The technicalities Emad defended herself with are probably not the issue. Even when the anchor challenged her by saying private tuition is illegal, she responded that no law prohibits private tuition. She is also a graduate of the Faculty of Education, something that may save her the technicality of that a teacher in government-owned schools must be a graduate of this faculty or has a diploma therefrom. Nevertheless, the issue is, most probably, taxes.
Given that successful private tutors make millions, drawing some doctors and engineers to become private tutors for high school students to make more money than they would in their regular jobs, the Ministry of Finance in November 2021 demanded that private tutors come forward to the Tax Authority to pay taxes for their informal work.
Interestingly, the Ministry of Finance also said that by registering at the Tax Authority, private tutors and private tutoring centers do not legalize their work or reconcile their situation with the Ministry of Education. However, at least they would not be tax evaders before the law, and the ministry gave them a time frame of one month. In 2020, the Tax Authority collected L.E.850 million from centers and teachers who registered.
Many private tutors responded at the time that they are willing to pay taxes if their informal profession is legalized. Meanwhile, the Ministry of Education announces every so often that a number of such centers have been “detected” and shut down.
Princess of Biology: the new tests ask about “general life”
Minister of Education Tarek Shawki has attempted in recent years to reform education, but every change is strongly resisted by parents who have been accustomed to the old system for many years, despite how ineffective and burdensome they confess it is.
The curriculum, the tests, and the evaluation are different, and students should rely on various sources of learning such as the Knowledge Bank and other learning platforms, and private tuition would not help in the new system, officials in the ministry have repeatedly said.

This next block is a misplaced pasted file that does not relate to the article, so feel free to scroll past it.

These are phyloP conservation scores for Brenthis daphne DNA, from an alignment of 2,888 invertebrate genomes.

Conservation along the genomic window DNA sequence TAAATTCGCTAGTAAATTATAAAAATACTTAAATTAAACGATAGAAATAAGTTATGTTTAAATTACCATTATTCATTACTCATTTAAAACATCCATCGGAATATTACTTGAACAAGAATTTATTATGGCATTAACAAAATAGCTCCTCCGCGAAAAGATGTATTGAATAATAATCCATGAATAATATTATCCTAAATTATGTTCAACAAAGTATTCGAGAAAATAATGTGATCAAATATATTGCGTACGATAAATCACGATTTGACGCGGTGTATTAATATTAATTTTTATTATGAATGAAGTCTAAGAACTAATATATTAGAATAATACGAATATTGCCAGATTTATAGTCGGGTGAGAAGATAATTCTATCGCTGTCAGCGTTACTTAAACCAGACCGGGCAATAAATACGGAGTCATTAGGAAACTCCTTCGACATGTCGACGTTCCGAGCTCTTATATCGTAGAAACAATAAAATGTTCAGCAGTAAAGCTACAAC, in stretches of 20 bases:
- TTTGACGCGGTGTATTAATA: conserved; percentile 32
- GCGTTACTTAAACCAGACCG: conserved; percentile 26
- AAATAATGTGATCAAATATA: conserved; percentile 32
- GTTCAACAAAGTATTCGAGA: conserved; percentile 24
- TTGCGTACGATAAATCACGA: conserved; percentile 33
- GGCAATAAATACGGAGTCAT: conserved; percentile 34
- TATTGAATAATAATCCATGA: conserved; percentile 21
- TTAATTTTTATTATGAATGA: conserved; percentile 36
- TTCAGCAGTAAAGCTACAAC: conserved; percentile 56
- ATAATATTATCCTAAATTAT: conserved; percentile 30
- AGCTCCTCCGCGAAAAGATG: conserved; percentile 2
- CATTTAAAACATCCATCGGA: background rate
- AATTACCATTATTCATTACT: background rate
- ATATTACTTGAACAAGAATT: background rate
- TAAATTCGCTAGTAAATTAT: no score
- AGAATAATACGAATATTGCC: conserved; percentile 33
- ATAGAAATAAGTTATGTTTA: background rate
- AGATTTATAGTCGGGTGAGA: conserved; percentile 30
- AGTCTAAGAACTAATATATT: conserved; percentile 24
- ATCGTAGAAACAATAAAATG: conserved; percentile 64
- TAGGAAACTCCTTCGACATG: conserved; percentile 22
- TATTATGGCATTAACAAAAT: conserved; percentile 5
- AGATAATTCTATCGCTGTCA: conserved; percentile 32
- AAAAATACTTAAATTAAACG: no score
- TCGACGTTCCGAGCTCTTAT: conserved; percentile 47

“In light of the new system, the students have fears from the questions that they may be distorted or on slang life rather than the core of the curriculum,” Emad told Alhayah T.V.
“What do you mean by slang life?” asked the confused anchor, Mostafa Sherdy.
“It means, for example, agricultural land, bilharzia [worm] that comes from the earth, polluted food, things like that. I mean they are situations that we may have inside our homes or diseases…”
“Oh, you mean general things, not slang?” Sherdy interrupted her. In Arabic, “ammiya” means slang, and “amma” means general.
Emad, who complained that she secured the highest score in her four years at the Faculty of Education but has not been officially appointed among the academic staff as per the law since her 2019 graduation, continued to say that she tries to acquaint the students with the new system in an innovative fashion and to give them a comic relief ahead of the final exams. She also emphasized that she and many private tutors calls for legalizing their informal profession.
The Ministry of Education announced in 2018 it was drafting a law that criminalizes private tuition and penalizes them offenders with a fine of L.E.5,000-50,000 for every teacher who gives private tuition in a center or a place open for the public. If the same teacher is caught again, the penalty is prison for 1-3 years. However, the law never saw the light.